We’ve seen several car accident cases become criminal cases in our years serving clients as Middletown auto accident lawyers. When an accident happens, there are two likely legal implications. One is the criminal aspect, and the other is civil. Most people assume a traffic violation automatically means a criminal charge, but it doesn’t work that way.
While a faulting driver and even a victim may get cited for a traffic violation following an accident, it does not mean they’ll face criminal charges. What determines the presence of a criminal charge is the conduct of the liable party before and after the accident. This article looks at when a Middletown car accident case becomes a criminal case.
If you or anyone you know suffer injuries in a traffic collision, contact our injury attorneys at Aeton Law Partners. We will examine the facts to see if you have a valid claim and commence the process to get you maximum compensation.
Four Instances When a Car Accident in Middletown Becomes a Criminal Case
In a car accident, the fault party is the person who faces a criminal charge. Below are four instances where an accident case would turn criminal.
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Driving Under the Influence
Drunk driving accidents are not uncommon in Middletown. Like in other parts of the United States, drunk drivers are a menace on the road. According to the Centers for Disease Control and Prevention, in 2016, 10,497 people died from crashes involving a drunk driver. This number accounted for 28% of all traffic-related deaths in the U.S.
Under Connecticut law, which Middletown follows, driving a vehicle while under the influence of drugs or alcohol is a crime. The law states that adult drivers must keep their blood alcohol level below 0.08%. An alcohol number from that level and above would amount to driving while impaired.
Generally, this offense is punishable with jail time, a fine, or both. The offender might also face license suspension. However, where there is an accident with severe bodily injury or death, the victim would face vehicular assault or vehicular manslaughter to the second degree. Both offenses carry prison time, usually between two and ten years, in addition to fines.
Hit and Run
When a person flees a crash scene and fails to report the crash or surrender to the police afterward, the accident becomes a hit-and-run. Under Connecticut laws, a person involved in a car accident that causes severe injuries or death must remain at the scene. In addition, the driver must provide assistance and their name, address, license, and registration information.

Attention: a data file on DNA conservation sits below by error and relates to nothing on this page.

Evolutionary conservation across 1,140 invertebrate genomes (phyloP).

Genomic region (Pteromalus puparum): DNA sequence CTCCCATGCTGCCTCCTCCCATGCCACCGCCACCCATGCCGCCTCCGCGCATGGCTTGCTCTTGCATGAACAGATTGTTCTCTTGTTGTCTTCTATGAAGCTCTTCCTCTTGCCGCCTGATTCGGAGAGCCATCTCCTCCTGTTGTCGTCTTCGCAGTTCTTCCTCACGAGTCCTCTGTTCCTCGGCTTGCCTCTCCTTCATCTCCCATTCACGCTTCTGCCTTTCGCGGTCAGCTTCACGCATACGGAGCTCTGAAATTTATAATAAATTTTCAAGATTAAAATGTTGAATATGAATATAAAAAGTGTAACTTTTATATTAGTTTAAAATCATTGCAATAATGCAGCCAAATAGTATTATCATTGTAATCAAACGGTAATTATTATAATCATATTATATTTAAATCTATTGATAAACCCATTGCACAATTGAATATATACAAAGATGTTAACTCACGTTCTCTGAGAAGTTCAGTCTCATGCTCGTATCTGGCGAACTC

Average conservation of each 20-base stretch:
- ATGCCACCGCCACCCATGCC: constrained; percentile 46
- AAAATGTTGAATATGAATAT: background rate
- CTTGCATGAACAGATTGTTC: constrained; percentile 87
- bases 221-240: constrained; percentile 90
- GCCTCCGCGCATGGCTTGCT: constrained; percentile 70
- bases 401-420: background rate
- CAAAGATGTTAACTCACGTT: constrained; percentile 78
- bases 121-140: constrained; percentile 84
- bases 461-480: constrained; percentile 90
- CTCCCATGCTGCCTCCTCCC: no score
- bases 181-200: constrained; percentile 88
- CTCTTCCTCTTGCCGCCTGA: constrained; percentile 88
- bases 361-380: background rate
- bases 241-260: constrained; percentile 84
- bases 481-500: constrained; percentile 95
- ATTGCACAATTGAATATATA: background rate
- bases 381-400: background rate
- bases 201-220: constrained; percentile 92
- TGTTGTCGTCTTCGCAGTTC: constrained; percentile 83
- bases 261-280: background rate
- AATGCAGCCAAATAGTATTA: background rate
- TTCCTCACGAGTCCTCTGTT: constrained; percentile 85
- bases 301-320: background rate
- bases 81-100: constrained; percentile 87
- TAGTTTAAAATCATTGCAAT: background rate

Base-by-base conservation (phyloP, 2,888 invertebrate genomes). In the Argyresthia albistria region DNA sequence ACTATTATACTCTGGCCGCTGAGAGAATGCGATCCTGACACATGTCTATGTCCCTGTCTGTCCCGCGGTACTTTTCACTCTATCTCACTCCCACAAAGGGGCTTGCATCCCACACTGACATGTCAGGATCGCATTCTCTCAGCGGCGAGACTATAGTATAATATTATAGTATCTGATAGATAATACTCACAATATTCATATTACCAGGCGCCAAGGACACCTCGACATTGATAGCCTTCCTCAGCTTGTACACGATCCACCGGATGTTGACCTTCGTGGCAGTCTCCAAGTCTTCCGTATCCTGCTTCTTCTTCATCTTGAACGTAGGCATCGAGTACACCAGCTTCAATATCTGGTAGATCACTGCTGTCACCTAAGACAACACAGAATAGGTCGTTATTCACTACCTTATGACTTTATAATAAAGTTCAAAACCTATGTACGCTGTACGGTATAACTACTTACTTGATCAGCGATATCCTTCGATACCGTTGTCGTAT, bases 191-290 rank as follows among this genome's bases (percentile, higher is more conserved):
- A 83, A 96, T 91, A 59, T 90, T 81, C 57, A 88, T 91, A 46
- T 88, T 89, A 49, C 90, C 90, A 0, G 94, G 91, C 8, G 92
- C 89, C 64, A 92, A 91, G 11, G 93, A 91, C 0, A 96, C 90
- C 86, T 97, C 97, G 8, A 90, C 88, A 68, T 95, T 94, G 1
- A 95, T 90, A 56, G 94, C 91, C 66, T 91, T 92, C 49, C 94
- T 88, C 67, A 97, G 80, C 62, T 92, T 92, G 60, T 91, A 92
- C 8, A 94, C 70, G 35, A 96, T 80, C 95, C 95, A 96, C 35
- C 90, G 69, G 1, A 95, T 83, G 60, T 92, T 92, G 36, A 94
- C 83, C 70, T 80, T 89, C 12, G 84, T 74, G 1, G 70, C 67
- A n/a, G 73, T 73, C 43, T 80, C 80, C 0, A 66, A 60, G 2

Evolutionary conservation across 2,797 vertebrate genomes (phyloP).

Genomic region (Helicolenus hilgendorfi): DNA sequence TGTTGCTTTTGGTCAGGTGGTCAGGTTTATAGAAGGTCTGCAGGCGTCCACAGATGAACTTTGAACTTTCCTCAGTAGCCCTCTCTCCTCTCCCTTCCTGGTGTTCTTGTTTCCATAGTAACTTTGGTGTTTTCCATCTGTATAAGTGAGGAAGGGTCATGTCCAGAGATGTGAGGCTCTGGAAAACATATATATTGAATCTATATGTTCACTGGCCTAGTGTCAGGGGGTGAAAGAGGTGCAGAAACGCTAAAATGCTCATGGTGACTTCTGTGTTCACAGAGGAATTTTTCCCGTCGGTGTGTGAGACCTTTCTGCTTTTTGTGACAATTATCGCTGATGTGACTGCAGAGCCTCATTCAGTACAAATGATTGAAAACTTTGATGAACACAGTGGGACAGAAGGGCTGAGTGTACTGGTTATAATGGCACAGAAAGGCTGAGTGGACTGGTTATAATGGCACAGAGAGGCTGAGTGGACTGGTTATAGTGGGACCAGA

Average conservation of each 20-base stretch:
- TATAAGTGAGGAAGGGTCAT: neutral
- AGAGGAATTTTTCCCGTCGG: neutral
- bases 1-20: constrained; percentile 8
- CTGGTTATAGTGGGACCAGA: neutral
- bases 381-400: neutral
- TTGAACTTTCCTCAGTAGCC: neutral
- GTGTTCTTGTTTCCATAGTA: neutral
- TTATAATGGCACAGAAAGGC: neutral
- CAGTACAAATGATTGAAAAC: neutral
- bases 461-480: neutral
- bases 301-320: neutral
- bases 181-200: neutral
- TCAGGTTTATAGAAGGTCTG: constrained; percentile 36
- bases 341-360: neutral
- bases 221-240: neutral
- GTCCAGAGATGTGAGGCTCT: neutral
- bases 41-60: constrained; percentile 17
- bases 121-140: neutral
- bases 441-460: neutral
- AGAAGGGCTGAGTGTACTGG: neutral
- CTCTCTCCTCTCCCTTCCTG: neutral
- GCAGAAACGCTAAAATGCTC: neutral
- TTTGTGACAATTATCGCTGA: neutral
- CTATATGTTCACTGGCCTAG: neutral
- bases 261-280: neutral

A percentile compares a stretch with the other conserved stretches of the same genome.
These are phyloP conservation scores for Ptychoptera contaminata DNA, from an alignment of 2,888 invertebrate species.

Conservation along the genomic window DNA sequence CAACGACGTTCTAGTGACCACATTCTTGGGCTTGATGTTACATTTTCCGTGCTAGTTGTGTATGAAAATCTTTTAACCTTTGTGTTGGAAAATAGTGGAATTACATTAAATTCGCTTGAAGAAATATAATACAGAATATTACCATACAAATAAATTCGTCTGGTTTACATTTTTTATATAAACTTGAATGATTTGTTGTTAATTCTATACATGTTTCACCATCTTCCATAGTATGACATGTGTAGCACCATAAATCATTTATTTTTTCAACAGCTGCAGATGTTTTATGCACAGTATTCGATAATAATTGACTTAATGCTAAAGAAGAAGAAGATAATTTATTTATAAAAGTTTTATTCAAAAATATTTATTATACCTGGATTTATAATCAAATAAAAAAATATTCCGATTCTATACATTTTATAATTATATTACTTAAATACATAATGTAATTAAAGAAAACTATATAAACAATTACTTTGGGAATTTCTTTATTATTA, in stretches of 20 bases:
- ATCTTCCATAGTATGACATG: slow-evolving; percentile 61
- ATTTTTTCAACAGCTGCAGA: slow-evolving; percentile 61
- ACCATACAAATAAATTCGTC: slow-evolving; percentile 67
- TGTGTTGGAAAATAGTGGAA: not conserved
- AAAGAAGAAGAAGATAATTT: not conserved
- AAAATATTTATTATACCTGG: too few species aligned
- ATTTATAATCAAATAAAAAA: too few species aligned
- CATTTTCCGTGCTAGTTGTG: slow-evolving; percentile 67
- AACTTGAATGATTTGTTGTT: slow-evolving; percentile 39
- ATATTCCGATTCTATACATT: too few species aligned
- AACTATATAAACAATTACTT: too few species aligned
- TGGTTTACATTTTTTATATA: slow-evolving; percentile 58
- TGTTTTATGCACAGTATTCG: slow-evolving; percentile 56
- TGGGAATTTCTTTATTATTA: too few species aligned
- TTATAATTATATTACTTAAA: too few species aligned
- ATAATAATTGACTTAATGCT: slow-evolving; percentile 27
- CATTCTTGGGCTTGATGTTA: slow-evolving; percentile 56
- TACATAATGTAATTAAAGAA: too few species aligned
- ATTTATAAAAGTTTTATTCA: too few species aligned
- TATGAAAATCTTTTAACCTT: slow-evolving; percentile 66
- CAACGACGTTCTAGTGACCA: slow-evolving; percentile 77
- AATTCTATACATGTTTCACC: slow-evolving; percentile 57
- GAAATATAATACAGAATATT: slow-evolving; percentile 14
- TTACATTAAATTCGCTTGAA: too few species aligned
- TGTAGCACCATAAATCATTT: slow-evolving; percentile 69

Failure to do this is a severe offense, and the driver faces between one year to ten years in prison. In addition, the hit-and-run driver will pay a fine of up to $10,000. If you are the victim of a hit-and-run accident, you should immediately contact a Middletown car accident lawyer.
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Reckless driving is also a crime under Connecticut law. Thus a driver who causes an accident while driving recklessly will face a criminal charge. Connecticut reckless driving laws describe a reckless driver as one who drives erratically because of cell phone use, eating, or other distracting behavior.
Additionally, the totality of the circumstances involving the driver would likely be taken into consideration. The punishment for this offense is a payment of a fine and up to one-year imprisonment, but it would be steeper in the event of death or severe injury.
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In Middletown, a person would face one of the following vehicular manslaughter charges:
- Manslaughter in the first degree where under circumstances evincing an extreme indifference to human life, a driver recklessly engages in conduct that creates a grave risk of death.
- Manslaughter in the second degree where a driver recklessly causes the death of another person. It doesn’t require circumstances manifesting extreme indifference to human life.
- Manslaughter in the second degree with a motor vehicle when the driver drove under the influence of drugs or alcohol.
- Misconduct with a motor vehicle when there’s criminal negligence in the operation of a motor vehicle. Criminal negligence entails failing to perceive a substantial and unjustifiable risk of accidentally causing someone’s death.
- Negligent homicide with a motor vehicle where due to negligent operation of a motor vehicle, a driver causes someone’s death.
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The presence of a criminal case against the fault driver does not stop you from getting damages for your injuries and losses in an accident. As such, you should get expert legal representation.
This and years of winning for our clients are what we offer you at Injured CT. So contact us today for a free case review.